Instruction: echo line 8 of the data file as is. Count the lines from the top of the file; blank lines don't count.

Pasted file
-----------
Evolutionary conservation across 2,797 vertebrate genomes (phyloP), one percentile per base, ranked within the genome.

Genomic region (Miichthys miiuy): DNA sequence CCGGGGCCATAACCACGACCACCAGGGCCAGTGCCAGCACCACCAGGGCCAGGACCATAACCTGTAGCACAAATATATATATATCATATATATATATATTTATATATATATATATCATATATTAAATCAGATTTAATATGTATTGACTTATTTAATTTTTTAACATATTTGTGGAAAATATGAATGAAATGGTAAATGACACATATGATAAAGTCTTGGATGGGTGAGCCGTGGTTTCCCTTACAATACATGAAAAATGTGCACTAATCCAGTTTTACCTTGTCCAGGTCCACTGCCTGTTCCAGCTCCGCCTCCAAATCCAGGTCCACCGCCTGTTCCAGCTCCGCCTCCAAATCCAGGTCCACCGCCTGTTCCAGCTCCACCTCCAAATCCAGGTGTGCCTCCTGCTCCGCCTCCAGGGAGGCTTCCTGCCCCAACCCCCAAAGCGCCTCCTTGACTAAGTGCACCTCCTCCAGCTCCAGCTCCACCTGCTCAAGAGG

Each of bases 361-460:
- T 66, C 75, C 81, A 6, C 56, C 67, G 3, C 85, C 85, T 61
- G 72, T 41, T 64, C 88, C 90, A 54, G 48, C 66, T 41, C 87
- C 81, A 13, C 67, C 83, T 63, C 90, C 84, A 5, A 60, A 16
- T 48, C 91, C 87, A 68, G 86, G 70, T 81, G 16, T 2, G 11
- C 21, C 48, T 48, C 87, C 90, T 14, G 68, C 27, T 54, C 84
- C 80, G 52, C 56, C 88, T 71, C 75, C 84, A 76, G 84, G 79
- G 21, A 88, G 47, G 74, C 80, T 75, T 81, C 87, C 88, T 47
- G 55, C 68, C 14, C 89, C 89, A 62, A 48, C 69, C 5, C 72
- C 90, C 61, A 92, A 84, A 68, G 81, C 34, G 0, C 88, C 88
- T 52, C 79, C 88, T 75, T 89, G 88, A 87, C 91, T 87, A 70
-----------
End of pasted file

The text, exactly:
- C 21, C 48, T 48, C 87, C 90, T 14, G 68, C 27, T 54, C 84